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BRECONSHIRE. BRECON.âOn Saturday evening, the 17th inst. a child named Mary Ann Williams, aged about two years, thejjjwghter of Thomas Williams, carpenter, was killed Ay a gig passing along the Watton, in Brecknockâthe child was crossing the street at the time the gig was coming up, and fell under the near wheel, which went over her neck, and on pulling up the horse, the wheel backed, and went over her a second time,âinstant death was the consequence. No b'ame whatever attaches to the gentleman who was driving the horse. AvCoroner's inquest, he'.d betore Lancelot Morgan, BailitT and Coroner, returned a verdict of Accidental Death," and assessed a tfeodand of one shilling on the. nbeel. CARNARVON.âThis fair on Monday exhibited an unusual large show of cattle, but the demand being slack, they went off at abo.ut 20s. a head less than at previous fairs yearlings, however, maintained good prices, fetching from bl. to 61. ea«h. Cows in calf and "in Vrofii," also fetched rather better prices in corn- parfcou. There were nofat cattle offered. The horse fdir was well stocked 4fcih animals, but there were few of the better sorts some went off so high as 25/ each the sale was altogether exceedingly dull. Pigs were in abundance, and went off slowly at consider- ably reduced prices.-Chester Courant. K- Gloucester Assizes terminated on Friday even- ing. Out of nearly 100 prisoners which the calendar contained, two were condemned and left for execution viz. Thomas Gaskins and Charlotte Long, both con- victed upon the clearest evidence, of arson, in setting fire to ricks, the former at Deerhurst, aud the latter ,at North Nibley. In both instances the prisoners "Were recommended to mercy by the prosecutors and jury, but the Learned Judge in passing sen- tence, observed, with evident distress of mind, that a painfrf and insurmountable sense of what was due to society compelled him to leave the culpi-it4 to their fate without the slightest hope of mercy being ex- tended to them. Tlfe Oery impiessive terms in which the sentence was delivered made a sensible impression Ufon a crowded court, which was still more increased by the anguish of the female prisoner, who, when first placed at the bar, I)ad an infant only a few weeks old, at the breast. The cases at Nisi Prius, 34 in number, had not a particle of interest about them except to the partiesâHereford Journal. CARRYING WHEAT.âAU experimental farmer, A renting two large farms between Watford and Rick- mansworth, has ascertained after a series of years experience, that the best way to secure good and dry Wheat is to carry it immediately the men have reapti it. The gentleman I allude to invariablyd ces and makes more of his Wheat thra any it/Sfr'r by at least three sliiliiiigs per lead. iliE L'liA NCE LLOtt OF LLANDAlt :Z> CHAnGE TO THE CLERGY. We resume our extracts from this very able PU)- lication with the following remarks on Episcopacy in the primitive Church in Britain, and its establishment prior to the intrusions and corruptions of Popery. "From the earliest periods on record, an Episcopal Church has heen nationally received in this kingdom. "We refer with honest pride, as ancient Britons, not merely to ibe, unquestionable fact that Bishops existed with extensive jurisdiction, but also to that excellent indepen- dence of spirit manifested by their Clergy, on the occasion when Augustine came over to convert the Saxons.* riiey who speak of our endowments having been den\ e to us from the Romish Priesthood, as if some special prior- ity of titic existed, on their part, to the Revenues Eccles- iastical, seem to have forgotten that the British Church was unquestionably founded and endowed long before t e absurdity of a foreign supremacy was known, or the tyianny and corruptions of Papal dominion had obtained a footmg in the island. Our Church was established and honoured with immunities and privileges, while with blameless sim- plicity she adhered to the primitive faith. For a Ion,, course of years, as proved by undisputed history and y ancient statutes, was she free from the encroachments ot a foreign jurisdiction. The Church still possessed the national revenues, when unhappily that jurisdiction had intruded, and introduced a multitude of errors and super- stitious observances; nor is it easy to understand how she forfened her original title aud claim, when, through t «. VII,e blessing, she burst from her captivity, cast aw ay t >e cowls by which she had been tied down, and, being tie- livered from the bondage of corruption, asserted her own lreedom, and recovered for her sons the glorious liberty o the cbildret) of God. By whom or at what period the conversion of Britain to the Christian faith first took place, though a subject deeply interesting, must ever be involved in uncertainty and doubt. The present Bishop of Salisbury not on y seems to have collected all that has been said by others, but has added several learned and ingenious arguments o his own, to render it at least probable that St. Paul visiteo this island. The utmost that we learn from the New,Testament in connexin,n with the enquiry is, that the Apostle intended a journey into Spain, and designed taking Koine in his way. This last circumstance is conceived to derive importance from the fact that Britons of distinction were amongst the friends of St. Paul in that city, and at a period consistent with the theory of their having suggested to him the con- version of their native land, and accompanying him on the expedition. The mention of Spain is observable as being the nearest point to our shores spoken of by the Apostle, and, let me add, as a country from whose ports, at various early periods, much commercial intercourse was carried on with this country. The expression of Clemens Romanus which 'represents St. Paul as "having come to the borders of the West," may possibly have been designed to include Britain; but 7 this is all that can be inferred. Clem, flotirislied in the first century, and had been a companion of St. Paul. The passage in Irenaeus which speaks of Christian Churches among the Celts," may mean Britain, though it may also mean Germany or Gaul, and perhaps all three. lren lived in the second century. Tertullian, who flourished also in the second and third centuries, expressly names "Britain" as converted to Christianity. Eusebius. who lived in the beginning of the fourth centurv, speaks of the Apostles having visited the British isles." Theodoiet,in the beginning of the tntii century, mentions the Britons as converted by the Apostles, and particularly connects the name of St. Paul with the bringing of salva- tion to the island of the ocean." From an impartial consideration of these testimonies, it appears to me clear that Christianity was hrst proclaimed in Britain by an Api s le aid the concurrent circumstances render it far from improbable that St. Paul himself was that Apostle.. To such as feel interested in respect to tbe early record of Episcopal Government among us, it will be satisfactory to know that there were three British Bishops present at the Council of Aries, which was convened by Constantine in 314. These were of York, of London, and most probably of Lincoln-for colonia Lindi seems the true reading. It is not so certain, though maintained by some, that British Bishops attended the Council of Nice, A. D. 325. Athanasius mentions British Bishops in the Council of Sardica, A. D. 347. There were three in the Council of Ariminum, A. D. 369, Hilary dedicates his Book on Synods to the Bishops of the British Provincesâob. 367. There were British Bishops present at the Synod of Verulam, in the middle of the fifth century. There were several British Bishops at the Conference held in Worces- tershire, at Augustine's Oak, towards the end of the sixth century. Nor can stronger evidence exist than is furnished hv that Conference of the independence of the British Church, and that its usages were, in many respects, at variance with those of the Roman. I Ye do many things," said Augustine, contrary to our custom." Having made this general allegation, he parti cularly asked of our venerable ancestors to conform to the Church of Rome in the observance of Easter-in the mim. istration of Baptism-and a1,,0 in regard to preaching the Gospel to -the English. The British Prelates were not hastily disposed to lay aside their ancient customs; and they refused to do so, unless sanctioned by the consent of the nation. A second Synod was called, at which seven British Bishops, and many Doctors from Bangor, then a monastery of great reputation, attended; but the result was no less adverse to Rome than before. The answer of Linoth, the AbLot, on the part of the British Church, to Augustine, soliciting subjection to the Church of Rome, has been preserved in its original form. It will doubtless be acceptable to such of my Brethren as may not, perhaps have seen it:â Bid hyspys a diogel i chwi, ein bod ni oil, un ac arall, yn ufudd ac yn ostyngedig i Eglwys Dduw ac i'r Pab o "Kufain, ac i bob gwir Gristion dwyfol, i garu pawb yn ei radd mewn cariad perffaith, ac i helpio pawb o honynt ar air a gweithred i fod yn blant i Dduw ac amgenach ufudd-dod na hwn nid adwaen i fod i'r neb yr ydych chwi yn enwi yn Bab, neu yn Dad o Dadau i'w gleimio ac i'w ofynii A'r ufudd-dod hwnyrydyin ni yn barod i'w roddi ac i dalu iddo ef. ac i bob Cristion yn dragywyddol. Hefyd, yr ydym ni dan lywodraeth Esgob Caerlleon ar Wysg, yr hwn syddyn olygwrdan Dduw arnom ni, i wneuthur i ni gadw'r ffordd ysprydol." IN ENGLISH. Be it assurediv known to you, that all of us, one as "well as another, aie obedient and subject to the Church of God, and to the Pope of Rome, and to every sincere godly Christian, to love every one in his station in perfect charity, and to aid every one of themlbywurd and deed to become the children of God. And other obedience than this I acknowledge not to him whom you call the Pope, or the Father of Fathers, to be claimed or demanded. And this obedience we are ready to give and to pay to him and to every Christian at all times. Besides, we are under the im government of the Bishop of Caerleon upon Usk, who is an overseer under God over us, to make us to keep the spiritual way." From this Document it is abundantly clear, that the British Church acknowledged no subjection at that time to the Roman, and had no communion with it, but was under the jurisdiction of its own independent Metropolitan, the Archbishop of Caerleon. From the otherfacts it is equally certain, that our fathers had received the Eastern customs, and not those of the Roman Church. It is probable that the seven Bishops who attended the Conference, were the Bishops of Worcester, Hereford, Bangor, Llandaff, St. Asaph, Llanbadarn, and Margam. Such were the suffragans of the ancient metropolitan See. It may also be worthy of recollection that Du Pin, a Romanist, exempts Britain from any subjection to the jurisdiction of the Roman Patriarch in the first ages.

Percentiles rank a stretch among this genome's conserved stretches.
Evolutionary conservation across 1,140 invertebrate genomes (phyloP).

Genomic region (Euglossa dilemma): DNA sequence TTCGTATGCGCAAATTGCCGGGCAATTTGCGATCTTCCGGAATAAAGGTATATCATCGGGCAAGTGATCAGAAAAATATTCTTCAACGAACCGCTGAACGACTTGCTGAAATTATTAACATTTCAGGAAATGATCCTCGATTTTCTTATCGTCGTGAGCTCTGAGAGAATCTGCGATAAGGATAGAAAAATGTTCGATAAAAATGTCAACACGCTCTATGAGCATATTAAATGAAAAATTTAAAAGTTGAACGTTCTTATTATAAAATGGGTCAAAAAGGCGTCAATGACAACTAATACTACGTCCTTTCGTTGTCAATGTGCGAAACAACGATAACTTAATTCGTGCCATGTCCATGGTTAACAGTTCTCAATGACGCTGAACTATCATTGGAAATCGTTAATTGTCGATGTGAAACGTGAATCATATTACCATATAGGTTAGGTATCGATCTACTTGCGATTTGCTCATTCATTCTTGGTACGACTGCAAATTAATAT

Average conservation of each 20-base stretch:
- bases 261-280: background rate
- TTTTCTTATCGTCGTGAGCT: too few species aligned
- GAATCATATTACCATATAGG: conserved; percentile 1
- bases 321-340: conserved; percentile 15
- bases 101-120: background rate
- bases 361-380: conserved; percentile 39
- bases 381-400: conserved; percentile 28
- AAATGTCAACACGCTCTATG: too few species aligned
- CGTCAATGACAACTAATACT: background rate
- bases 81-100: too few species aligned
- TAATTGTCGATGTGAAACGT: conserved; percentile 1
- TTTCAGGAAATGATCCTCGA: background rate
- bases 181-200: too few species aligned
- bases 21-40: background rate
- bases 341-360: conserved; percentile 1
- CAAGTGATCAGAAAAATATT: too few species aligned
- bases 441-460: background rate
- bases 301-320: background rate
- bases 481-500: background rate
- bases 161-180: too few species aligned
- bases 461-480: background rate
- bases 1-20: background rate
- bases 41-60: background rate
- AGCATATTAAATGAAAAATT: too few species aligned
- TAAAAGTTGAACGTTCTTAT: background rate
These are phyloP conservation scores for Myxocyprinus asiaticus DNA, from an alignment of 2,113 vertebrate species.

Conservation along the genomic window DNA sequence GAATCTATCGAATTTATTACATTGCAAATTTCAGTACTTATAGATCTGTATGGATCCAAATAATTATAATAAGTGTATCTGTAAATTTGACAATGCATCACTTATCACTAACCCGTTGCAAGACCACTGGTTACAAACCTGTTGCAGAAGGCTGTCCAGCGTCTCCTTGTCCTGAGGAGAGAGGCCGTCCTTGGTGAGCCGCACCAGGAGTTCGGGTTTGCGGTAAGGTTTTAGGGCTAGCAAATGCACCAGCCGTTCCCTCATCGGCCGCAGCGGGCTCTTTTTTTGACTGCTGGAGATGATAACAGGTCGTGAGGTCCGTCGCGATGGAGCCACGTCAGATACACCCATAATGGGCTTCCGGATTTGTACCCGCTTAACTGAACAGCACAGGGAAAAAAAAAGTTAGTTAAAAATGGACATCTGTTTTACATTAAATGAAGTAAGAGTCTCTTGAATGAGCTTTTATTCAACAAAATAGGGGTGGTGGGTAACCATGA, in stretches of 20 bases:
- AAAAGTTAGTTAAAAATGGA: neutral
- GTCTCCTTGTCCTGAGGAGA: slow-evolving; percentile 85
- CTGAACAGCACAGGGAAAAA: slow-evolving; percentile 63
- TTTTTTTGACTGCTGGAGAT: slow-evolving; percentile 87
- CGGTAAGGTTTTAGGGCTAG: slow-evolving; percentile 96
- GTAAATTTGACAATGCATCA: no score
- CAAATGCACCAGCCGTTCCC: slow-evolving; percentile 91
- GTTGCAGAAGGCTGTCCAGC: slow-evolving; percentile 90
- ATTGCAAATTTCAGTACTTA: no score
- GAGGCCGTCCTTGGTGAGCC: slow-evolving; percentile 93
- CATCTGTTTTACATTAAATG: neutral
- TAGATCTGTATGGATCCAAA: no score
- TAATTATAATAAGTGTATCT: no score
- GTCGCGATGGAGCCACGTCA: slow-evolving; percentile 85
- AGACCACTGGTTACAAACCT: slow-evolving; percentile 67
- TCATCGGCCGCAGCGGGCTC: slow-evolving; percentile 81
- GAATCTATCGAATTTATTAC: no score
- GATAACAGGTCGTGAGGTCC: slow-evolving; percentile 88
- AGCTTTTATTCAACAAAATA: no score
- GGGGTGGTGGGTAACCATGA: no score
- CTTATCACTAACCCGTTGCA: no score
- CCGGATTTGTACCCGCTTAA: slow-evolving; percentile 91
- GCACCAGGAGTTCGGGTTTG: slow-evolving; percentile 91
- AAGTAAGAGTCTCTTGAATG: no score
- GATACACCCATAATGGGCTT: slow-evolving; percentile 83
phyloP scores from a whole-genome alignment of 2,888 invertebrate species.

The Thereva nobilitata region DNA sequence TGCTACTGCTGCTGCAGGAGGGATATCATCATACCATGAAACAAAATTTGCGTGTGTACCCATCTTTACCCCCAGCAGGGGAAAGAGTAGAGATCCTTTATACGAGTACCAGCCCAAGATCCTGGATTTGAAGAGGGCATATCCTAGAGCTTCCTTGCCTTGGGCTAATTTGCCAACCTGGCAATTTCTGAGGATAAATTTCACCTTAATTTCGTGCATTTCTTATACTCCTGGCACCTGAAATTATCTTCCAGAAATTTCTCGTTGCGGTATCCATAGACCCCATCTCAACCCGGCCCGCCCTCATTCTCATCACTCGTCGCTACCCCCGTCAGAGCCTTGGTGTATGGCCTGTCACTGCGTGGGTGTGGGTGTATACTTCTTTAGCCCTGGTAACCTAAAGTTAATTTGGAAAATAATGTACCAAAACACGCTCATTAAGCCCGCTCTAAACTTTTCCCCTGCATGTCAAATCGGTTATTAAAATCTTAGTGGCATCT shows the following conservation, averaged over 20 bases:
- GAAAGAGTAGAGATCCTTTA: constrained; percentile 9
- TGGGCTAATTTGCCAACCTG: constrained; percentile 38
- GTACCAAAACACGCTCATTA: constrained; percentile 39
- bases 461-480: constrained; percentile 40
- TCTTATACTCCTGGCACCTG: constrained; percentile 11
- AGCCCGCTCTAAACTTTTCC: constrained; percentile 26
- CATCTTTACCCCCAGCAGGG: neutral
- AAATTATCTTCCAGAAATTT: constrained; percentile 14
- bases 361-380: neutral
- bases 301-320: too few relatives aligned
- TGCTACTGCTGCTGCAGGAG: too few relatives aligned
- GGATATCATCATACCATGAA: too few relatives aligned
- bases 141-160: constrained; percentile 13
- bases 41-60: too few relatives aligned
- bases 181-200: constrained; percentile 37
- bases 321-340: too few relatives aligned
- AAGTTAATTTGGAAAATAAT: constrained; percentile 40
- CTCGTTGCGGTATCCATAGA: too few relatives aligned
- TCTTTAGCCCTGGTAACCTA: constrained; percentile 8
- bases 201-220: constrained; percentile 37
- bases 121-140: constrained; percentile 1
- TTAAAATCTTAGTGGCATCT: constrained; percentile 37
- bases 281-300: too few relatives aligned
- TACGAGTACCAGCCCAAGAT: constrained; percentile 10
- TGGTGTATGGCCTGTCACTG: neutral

ICARDiFF EISTEDDFOD.I

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CIIICULA TION OF THE PROVINCIAL…

A NEGRO COLLOQUY.

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EPITAPH OT I